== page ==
Theresa May’s ‘secret Brexit deal’ with EU

Frederick Owens
November 6, 2018

This would avoid the EU's "backstop" solution that would have treated Northern Ireland differently from the rest of Britain.

"The British government has set out its stall to make "decisive progress" on the issue of the Northern Ireland backstop by Friday, in the hope that Donald Tusk, the president of the European council, could then call an extraordinary Brexit summit for the end of the month to seal the deal".

However, following a telephone conversation with Mrs May yesterday, Mr Varadkar's spokesman said Dublin would only consider a review mechanism if it was clear it couldn't be triggered by one side alone.

"I don't accept that rejecting the deal would necessarily mean it is no deal at all", he said.

Downing Street officials misled ministers at the time.

The conversation followed a Daily Telegraph report that Brexit Secretary Dominic Raab has privately demanded the right to pull Britain out of the Irish backstop after just three months.

"He recalled the prior commitments made that the backstop must apply "unless and until" alternative arrangements are agreed".

Irish Foreign Minister Simon Coveney has insisted that a time-limited Brexit backstop will never be agreed by the Irish Government or the EU.

"This has been committed to by the United Kingdom in order to have a withdrawal agreement".

More news: Raab demand on Brexit backstop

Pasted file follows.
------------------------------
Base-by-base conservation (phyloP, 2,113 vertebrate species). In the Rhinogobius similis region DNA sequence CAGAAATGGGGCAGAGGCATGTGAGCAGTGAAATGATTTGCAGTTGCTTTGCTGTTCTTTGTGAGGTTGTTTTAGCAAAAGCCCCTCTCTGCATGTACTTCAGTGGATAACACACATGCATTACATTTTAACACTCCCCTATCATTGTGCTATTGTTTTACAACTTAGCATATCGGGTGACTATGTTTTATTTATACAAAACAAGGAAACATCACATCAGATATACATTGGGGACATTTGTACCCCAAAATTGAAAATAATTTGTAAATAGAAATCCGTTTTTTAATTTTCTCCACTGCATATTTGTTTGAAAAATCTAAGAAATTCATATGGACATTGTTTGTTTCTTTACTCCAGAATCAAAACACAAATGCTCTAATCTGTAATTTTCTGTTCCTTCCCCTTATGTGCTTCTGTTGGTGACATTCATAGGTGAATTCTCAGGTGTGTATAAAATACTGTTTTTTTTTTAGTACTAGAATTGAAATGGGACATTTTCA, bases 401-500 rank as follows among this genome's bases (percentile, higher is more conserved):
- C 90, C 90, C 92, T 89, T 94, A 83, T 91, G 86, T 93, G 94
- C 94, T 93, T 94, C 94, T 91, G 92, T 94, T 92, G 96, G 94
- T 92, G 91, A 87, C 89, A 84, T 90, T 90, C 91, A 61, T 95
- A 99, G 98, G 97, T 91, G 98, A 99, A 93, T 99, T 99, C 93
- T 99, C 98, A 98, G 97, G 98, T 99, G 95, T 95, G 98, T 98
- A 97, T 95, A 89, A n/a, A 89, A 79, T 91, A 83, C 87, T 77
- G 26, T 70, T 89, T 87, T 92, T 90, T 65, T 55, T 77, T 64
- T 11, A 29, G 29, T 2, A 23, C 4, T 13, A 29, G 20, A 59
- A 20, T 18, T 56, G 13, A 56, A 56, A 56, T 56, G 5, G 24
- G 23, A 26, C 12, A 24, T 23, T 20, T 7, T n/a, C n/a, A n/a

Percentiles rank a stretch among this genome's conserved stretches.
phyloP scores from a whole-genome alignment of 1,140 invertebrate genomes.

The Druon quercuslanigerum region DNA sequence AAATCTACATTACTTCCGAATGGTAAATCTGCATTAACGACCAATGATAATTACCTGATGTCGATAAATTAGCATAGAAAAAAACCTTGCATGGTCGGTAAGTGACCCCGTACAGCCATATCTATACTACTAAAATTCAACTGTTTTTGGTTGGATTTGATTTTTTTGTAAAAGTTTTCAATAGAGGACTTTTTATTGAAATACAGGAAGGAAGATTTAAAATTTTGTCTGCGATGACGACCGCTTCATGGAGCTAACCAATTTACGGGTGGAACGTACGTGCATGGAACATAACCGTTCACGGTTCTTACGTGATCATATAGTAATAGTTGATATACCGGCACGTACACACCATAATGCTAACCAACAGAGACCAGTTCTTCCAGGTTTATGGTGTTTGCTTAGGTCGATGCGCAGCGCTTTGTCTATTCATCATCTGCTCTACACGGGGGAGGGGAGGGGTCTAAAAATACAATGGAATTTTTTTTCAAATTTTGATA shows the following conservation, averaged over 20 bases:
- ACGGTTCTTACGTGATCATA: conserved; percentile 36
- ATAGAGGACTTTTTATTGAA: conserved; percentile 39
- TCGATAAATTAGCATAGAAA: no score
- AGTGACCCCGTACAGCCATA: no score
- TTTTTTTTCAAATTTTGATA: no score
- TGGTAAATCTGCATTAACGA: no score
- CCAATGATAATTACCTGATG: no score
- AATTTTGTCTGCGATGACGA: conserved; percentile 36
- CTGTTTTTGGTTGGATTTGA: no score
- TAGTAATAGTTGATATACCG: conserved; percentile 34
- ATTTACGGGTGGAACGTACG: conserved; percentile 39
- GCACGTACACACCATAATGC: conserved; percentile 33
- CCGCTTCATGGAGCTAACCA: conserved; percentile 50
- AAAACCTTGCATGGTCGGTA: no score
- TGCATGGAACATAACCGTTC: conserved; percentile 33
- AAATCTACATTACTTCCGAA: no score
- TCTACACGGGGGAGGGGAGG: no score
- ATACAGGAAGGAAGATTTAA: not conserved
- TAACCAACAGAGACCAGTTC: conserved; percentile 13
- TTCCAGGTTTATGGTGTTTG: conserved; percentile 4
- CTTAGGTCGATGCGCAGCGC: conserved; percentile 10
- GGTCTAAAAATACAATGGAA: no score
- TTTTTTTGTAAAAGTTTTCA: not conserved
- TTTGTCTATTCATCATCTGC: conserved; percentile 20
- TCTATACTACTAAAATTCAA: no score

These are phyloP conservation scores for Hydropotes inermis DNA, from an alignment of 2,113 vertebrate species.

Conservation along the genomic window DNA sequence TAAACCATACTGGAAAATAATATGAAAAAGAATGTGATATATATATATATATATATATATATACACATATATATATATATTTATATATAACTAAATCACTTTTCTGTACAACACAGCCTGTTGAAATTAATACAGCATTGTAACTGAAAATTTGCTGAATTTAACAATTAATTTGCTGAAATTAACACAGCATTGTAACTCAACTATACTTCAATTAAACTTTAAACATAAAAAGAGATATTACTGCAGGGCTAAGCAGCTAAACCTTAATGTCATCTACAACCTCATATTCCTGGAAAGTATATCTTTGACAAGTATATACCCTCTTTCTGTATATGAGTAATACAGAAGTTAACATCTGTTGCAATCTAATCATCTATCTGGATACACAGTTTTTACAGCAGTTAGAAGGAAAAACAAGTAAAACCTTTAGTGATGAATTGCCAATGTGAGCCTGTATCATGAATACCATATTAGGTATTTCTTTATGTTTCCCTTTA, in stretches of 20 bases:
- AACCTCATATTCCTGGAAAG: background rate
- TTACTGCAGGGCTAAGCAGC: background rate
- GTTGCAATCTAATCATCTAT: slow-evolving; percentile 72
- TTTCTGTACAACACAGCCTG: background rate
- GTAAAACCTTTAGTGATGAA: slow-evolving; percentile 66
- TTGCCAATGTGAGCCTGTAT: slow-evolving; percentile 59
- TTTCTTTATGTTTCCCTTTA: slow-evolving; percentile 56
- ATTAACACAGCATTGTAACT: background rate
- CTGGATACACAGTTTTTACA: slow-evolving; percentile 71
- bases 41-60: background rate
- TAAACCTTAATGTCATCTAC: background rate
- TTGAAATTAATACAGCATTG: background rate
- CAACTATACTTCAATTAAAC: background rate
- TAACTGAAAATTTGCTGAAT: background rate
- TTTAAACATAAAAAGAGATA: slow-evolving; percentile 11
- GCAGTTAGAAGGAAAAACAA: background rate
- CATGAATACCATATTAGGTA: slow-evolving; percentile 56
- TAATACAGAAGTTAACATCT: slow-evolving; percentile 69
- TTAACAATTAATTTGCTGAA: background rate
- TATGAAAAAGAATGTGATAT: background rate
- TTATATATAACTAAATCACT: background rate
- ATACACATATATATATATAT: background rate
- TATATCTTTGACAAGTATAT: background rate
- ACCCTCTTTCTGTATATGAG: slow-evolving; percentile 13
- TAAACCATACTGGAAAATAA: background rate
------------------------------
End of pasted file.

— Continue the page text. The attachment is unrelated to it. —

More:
In a letter to Mrs May they say Parliament should not be bound by the 2016 vote any more than it should be by the 1975 referendum that took Britain into the European Union, especially when there are question marks over its validity.

The EU has proposed keeping Northern Ireland inside a customs union with the bloc to remove the need for border checks on the island.

Britain wants instead to keep the whole U.K.in an EU customs union, but only temporarily.

"Obviously still having this issue in relation to the insurance arrangements for Northern Ireland and Ireland, and that very much remains our focus and attention in getting that deal".

May's secret concessions from the European Union centre on checks at the Northern Irish border with the Republic of Ireland, which has so far been one of the biggest sticking points in Brexit negotiations.

The UK government has rejected that as a threat to the integrity of the UK.

Asked if Labour would vote against a customs union option unless it was permanent, Mr McDonnell told BBC2's Newsnight: 'Yeah, I think so, because. we'll see what she comes back with and we will be straight and honest with people, if it doesn't protect jobs and the economy we can't support it.

Meanwhile, a Survation poll of 20,000 people for Channel 4 estimated Remain would win another in/out referendum by 54 per cent to 46 per cent.

Cautious optimism that a deal may be in the offing has also been dampened by uncertainty over whether it would pass the British Parliament, deeply split between eurosceptic and pro-EU lawmakers, even within May's Conservative Party.

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